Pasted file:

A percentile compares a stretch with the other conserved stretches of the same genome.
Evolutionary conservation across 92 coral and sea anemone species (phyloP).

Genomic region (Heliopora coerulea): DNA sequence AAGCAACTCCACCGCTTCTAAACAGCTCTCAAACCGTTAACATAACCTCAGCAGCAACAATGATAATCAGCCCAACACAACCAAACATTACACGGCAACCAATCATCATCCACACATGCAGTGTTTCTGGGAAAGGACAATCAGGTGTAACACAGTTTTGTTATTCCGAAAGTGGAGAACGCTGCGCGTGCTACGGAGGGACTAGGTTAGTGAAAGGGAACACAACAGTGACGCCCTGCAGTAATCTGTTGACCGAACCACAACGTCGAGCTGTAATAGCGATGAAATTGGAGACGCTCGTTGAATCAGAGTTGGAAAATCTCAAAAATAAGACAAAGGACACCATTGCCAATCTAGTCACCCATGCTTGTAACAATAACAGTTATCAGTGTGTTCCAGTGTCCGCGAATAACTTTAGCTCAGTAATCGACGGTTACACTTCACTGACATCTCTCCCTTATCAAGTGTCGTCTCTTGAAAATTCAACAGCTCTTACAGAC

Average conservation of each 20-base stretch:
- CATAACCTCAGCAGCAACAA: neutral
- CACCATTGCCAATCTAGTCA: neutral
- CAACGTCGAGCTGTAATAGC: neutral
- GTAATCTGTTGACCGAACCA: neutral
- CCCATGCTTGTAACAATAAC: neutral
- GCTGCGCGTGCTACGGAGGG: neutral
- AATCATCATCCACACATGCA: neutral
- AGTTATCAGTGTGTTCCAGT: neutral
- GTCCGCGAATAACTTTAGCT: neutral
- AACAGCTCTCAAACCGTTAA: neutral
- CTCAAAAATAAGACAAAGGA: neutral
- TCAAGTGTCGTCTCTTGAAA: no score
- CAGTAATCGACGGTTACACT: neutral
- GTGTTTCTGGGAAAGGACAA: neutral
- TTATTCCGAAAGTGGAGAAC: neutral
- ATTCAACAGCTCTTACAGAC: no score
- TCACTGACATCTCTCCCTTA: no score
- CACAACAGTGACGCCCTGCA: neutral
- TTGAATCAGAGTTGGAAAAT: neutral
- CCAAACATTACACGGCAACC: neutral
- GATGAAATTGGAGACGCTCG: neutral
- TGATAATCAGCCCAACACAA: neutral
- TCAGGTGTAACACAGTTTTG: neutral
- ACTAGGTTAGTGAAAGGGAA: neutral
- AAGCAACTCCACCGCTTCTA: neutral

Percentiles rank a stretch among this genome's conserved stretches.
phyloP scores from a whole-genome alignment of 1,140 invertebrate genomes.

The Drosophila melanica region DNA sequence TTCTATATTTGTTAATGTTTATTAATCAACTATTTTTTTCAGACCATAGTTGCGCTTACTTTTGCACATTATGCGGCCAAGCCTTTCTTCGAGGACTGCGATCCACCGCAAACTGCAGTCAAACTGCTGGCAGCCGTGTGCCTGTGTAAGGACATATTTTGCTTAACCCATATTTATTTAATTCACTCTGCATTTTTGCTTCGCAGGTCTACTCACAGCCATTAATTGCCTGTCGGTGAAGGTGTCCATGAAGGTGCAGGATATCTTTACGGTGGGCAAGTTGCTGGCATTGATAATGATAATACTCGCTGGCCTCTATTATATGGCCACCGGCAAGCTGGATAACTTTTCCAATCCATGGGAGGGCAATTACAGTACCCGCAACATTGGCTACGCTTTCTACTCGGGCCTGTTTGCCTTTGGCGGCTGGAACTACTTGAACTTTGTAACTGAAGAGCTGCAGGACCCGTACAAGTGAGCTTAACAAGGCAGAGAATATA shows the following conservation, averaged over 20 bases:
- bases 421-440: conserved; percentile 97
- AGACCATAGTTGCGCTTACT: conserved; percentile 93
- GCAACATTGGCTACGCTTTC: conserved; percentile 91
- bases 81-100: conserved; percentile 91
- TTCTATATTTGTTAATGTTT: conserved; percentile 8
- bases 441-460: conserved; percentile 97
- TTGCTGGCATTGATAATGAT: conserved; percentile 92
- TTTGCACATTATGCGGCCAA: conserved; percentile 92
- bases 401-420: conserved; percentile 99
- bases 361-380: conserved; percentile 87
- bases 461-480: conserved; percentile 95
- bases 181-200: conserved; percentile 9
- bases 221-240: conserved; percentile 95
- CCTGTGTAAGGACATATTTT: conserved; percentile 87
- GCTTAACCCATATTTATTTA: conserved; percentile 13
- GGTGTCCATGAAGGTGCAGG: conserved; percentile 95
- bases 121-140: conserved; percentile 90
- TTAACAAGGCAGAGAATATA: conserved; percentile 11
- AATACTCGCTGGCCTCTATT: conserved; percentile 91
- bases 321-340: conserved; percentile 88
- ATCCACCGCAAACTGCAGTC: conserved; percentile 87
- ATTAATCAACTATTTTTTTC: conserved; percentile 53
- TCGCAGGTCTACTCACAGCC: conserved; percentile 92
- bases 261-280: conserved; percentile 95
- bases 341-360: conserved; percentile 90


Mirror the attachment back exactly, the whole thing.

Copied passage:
A percentile compares a stretch with the other conserved stretches of the same genome.
Evolutionary conservation across 92 coral and sea anemone species (phyloP).

Genomic region (Heliopora coerulea): DNA sequence AAGCAACTCCACCGCTTCTAAACAGCTCTCAAACCGTTAACATAACCTCAGCAGCAACAATGATAATCAGCCCAACACAACCAAACATTACACGGCAACCAATCATCATCCACACATGCAGTGTTTCTGGGAAAGGACAATCAGGTGTAACACAGTTTTGTTATTCCGAAAGTGGAGAACGCTGCGCGTGCTACGGAGGGACTAGGTTAGTGAAAGGGAACACAACAGTGACGCCCTGCAGTAATCTGTTGACCGAACCACAACGTCGAGCTGTAATAGCGATGAAATTGGAGACGCTCGTTGAATCAGAGTTGGAAAATCTCAAAAATAAGACAAAGGACACCATTGCCAATCTAGTCACCCATGCTTGTAACAATAACAGTTATCAGTGTGTTCCAGTGTCCGCGAATAACTTTAGCTCAGTAATCGACGGTTACACTTCACTGACATCTCTCCCTTATCAAGTGTCGTCTCTTGAAAATTCAACAGCTCTTACAGAC

Average conservation of each 20-base stretch:
- CATAACCTCAGCAGCAACAA: neutral
- CACCATTGCCAATCTAGTCA: neutral
- CAACGTCGAGCTGTAATAGC: neutral
- GTAATCTGTTGACCGAACCA: neutral
- CCCATGCTTGTAACAATAAC: neutral
- GCTGCGCGTGCTACGGAGGG: neutral
- AATCATCATCCACACATGCA: neutral
- AGTTATCAGTGTGTTCCAGT: neutral
- GTCCGCGAATAACTTTAGCT: neutral
- AACAGCTCTCAAACCGTTAA: neutral
- CTCAAAAATAAGACAAAGGA: neutral
- TCAAGTGTCGTCTCTTGAAA: no score
- CAGTAATCGACGGTTACACT: neutral
- GTGTTTCTGGGAAAGGACAA: neutral
- TTATTCCGAAAGTGGAGAAC: neutral
- ATTCAACAGCTCTTACAGAC: no score
- TCACTGACATCTCTCCCTTA: no score
- CACAACAGTGACGCCCTGCA: neutral
- TTGAATCAGAGTTGGAAAAT: neutral
- CCAAACATTACACGGCAACC: neutral
- GATGAAATTGGAGACGCTCG: neutral
- TGATAATCAGCCCAACACAA: neutral
- TCAGGTGTAACACAGTTTTG: neutral
- ACTAGGTTAGTGAAAGGGAA: neutral
- AAGCAACTCCACCGCTTCTA: neutral

Percentiles rank a stretch among this genome's conserved stretches.
phyloP scores from a whole-genome alignment of 1,140 invertebrate genomes.

The Drosophila melanica region DNA sequence TTCTATATTTGTTAATGTTTATTAATCAACTATTTTTTTCAGACCATAGTTGCGCTTACTTTTGCACATTATGCGGCCAAGCCTTTCTTCGAGGACTGCGATCCACCGCAAACTGCAGTCAAACTGCTGGCAGCCGTGTGCCTGTGTAAGGACATATTTTGCTTAACCCATATTTATTTAATTCACTCTGCATTTTTGCTTCGCAGGTCTACTCACAGCCATTAATTGCCTGTCGGTGAAGGTGTCCATGAAGGTGCAGGATATCTTTACGGTGGGCAAGTTGCTGGCATTGATAATGATAATACTCGCTGGCCTCTATTATATGGCCACCGGCAAGCTGGATAACTTTTCCAATCCATGGGAGGGCAATTACAGTACCCGCAACATTGGCTACGCTTTCTACTCGGGCCTGTTTGCCTTTGGCGGCTGGAACTACTTGAACTTTGTAACTGAAGAGCTGCAGGACCCGTACAAGTGAGCTTAACAAGGCAGAGAATATA shows the following conservation, averaged over 20 bases:
- bases 421-440: conserved; percentile 97
- AGACCATAGTTGCGCTTACT: conserved; percentile 93
- GCAACATTGGCTACGCTTTC: conserved; percentile 91
- bases 81-100: conserved; percentile 91
- TTCTATATTTGTTAATGTTT: conserved; percentile 8
- bases 441-460: conserved; percentile 97
- TTGCTGGCATTGATAATGAT: conserved; percentile 92
- TTTGCACATTATGCGGCCAA: conserved; percentile 92
- bases 401-420: conserved; percentile 99
- bases 361-380: conserved; percentile 87
- bases 461-480: conserved; percentile 95
- bases 181-200: conserved; percentile 9
- bases 221-240: conserved; percentile 95
- CCTGTGTAAGGACATATTTT: conserved; percentile 87
- GCTTAACCCATATTTATTTA: conserved; percentile 13
- GGTGTCCATGAAGGTGCAGG: conserved; percentile 95
- bases 121-140: conserved; percentile 90
- TTAACAAGGCAGAGAATATA: conserved; percentile 11
- AATACTCGCTGGCCTCTATT: conserved; percentile 91
- bases 321-340: conserved; percentile 88
- ATCCACCGCAAACTGCAGTC: conserved; percentile 87
- ATTAATCAACTATTTTTTTC: conserved; percentile 53
- TCGCAGGTCTACTCACAGCC: conserved; percentile 92
- bases 261-280: conserved; percentile 95
- bases 341-360: conserved; percentile 90